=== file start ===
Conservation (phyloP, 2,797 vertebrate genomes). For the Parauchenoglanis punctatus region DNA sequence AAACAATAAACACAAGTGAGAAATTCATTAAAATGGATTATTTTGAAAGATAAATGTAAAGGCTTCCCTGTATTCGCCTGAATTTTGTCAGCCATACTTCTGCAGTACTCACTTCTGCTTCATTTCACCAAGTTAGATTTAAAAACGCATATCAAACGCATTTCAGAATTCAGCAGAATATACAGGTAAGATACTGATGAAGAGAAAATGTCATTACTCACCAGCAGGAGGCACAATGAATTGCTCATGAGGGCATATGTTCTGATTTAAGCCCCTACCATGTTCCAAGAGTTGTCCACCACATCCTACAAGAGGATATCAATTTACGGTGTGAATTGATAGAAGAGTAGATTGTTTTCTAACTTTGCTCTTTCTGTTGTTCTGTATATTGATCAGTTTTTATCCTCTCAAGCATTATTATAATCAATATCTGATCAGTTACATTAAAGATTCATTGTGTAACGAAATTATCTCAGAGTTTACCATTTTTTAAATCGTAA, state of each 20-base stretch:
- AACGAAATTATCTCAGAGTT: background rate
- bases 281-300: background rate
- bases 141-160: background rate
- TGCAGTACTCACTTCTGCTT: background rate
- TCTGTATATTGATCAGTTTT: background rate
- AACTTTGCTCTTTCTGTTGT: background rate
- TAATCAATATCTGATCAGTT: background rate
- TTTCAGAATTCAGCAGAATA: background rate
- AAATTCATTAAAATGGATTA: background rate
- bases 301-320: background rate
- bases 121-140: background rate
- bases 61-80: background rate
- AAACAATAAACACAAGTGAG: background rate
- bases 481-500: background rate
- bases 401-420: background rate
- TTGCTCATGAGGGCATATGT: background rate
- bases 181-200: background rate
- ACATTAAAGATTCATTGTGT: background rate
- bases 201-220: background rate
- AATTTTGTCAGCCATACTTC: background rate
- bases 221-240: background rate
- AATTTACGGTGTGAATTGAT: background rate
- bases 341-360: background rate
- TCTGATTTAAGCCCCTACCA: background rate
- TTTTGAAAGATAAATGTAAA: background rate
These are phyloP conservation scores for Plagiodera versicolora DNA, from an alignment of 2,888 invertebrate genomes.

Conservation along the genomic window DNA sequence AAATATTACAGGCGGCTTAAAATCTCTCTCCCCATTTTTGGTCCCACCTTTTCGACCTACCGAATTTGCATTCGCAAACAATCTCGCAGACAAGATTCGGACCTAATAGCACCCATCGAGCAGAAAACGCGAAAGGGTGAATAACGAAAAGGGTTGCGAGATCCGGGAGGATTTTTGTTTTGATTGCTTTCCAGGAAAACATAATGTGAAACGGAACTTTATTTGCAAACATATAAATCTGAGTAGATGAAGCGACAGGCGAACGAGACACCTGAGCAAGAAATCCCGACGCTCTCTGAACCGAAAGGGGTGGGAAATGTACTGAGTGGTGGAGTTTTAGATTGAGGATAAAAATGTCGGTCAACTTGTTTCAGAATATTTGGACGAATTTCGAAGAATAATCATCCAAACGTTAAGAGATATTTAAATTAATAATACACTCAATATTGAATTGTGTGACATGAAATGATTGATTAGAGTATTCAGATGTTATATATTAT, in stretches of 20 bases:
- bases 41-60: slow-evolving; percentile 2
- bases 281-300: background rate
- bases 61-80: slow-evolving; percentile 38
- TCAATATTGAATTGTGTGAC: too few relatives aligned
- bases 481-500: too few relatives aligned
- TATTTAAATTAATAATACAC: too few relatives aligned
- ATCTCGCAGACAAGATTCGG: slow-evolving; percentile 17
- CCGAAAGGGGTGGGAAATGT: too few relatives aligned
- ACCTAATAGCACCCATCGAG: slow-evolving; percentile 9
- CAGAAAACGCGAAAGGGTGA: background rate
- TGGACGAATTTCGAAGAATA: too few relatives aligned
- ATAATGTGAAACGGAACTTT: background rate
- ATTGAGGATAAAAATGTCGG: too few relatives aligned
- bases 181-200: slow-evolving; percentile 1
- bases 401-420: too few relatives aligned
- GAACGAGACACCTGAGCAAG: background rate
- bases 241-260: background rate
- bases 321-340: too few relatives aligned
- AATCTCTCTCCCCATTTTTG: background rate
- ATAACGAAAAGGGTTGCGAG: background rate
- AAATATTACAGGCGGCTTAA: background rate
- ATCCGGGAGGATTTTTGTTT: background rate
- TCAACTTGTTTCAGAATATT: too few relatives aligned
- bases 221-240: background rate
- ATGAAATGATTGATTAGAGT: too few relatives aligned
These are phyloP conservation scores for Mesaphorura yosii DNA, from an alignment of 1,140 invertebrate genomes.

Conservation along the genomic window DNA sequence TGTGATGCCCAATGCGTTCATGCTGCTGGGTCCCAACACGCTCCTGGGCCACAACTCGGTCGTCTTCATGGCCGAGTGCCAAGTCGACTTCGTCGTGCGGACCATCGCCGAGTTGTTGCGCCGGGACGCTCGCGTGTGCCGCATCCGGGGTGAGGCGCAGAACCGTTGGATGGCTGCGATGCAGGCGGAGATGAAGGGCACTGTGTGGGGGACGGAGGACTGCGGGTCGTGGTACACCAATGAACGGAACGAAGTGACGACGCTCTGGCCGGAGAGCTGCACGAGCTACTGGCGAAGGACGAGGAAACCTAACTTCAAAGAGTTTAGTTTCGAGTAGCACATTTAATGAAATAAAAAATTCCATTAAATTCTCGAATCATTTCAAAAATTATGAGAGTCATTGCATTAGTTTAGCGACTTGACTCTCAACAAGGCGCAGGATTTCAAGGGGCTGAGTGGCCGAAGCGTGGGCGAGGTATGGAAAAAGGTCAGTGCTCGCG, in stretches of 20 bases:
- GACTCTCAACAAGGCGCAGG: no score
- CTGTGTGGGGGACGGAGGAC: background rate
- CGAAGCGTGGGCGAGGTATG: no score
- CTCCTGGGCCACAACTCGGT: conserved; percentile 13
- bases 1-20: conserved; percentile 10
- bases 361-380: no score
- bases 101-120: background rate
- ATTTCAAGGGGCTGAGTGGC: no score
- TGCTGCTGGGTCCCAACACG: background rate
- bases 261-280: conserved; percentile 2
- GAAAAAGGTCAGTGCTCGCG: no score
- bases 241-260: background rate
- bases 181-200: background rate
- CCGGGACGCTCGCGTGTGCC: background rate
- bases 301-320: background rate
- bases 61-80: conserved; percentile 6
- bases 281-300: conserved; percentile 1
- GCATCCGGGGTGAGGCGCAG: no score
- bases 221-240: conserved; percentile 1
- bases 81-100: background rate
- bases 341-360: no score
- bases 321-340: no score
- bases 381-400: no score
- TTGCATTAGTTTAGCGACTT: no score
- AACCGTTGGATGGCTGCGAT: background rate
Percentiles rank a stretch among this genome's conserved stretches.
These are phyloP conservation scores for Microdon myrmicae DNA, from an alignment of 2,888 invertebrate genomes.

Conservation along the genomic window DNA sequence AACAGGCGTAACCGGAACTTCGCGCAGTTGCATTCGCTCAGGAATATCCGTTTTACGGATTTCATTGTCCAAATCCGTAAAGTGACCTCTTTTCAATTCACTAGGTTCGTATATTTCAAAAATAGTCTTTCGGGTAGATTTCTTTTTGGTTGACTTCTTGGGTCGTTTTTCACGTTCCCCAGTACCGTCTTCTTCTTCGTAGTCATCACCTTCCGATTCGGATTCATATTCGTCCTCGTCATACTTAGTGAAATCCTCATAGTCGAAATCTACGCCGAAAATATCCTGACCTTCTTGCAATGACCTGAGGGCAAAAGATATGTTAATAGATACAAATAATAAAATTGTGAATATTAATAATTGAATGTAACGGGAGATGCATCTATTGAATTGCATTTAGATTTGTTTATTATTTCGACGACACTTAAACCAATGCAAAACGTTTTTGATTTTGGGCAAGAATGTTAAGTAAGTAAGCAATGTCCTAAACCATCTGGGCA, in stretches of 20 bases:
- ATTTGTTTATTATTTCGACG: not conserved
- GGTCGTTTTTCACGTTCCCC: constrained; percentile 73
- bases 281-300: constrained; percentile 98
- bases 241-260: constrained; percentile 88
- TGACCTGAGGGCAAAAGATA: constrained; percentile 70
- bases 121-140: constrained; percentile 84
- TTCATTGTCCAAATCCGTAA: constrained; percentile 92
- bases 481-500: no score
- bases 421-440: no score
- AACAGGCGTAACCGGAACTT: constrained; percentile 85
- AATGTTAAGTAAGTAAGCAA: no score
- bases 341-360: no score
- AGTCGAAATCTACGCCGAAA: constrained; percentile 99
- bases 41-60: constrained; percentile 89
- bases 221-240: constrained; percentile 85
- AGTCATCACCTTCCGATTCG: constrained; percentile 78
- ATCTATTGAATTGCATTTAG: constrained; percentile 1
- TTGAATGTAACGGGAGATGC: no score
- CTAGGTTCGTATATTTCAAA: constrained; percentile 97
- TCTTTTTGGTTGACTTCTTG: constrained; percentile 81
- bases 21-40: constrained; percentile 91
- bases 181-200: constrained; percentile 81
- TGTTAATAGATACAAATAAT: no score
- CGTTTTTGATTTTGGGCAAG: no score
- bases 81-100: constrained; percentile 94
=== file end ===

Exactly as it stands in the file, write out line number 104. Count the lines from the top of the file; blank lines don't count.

- bases 21-40: constrained; percentile 91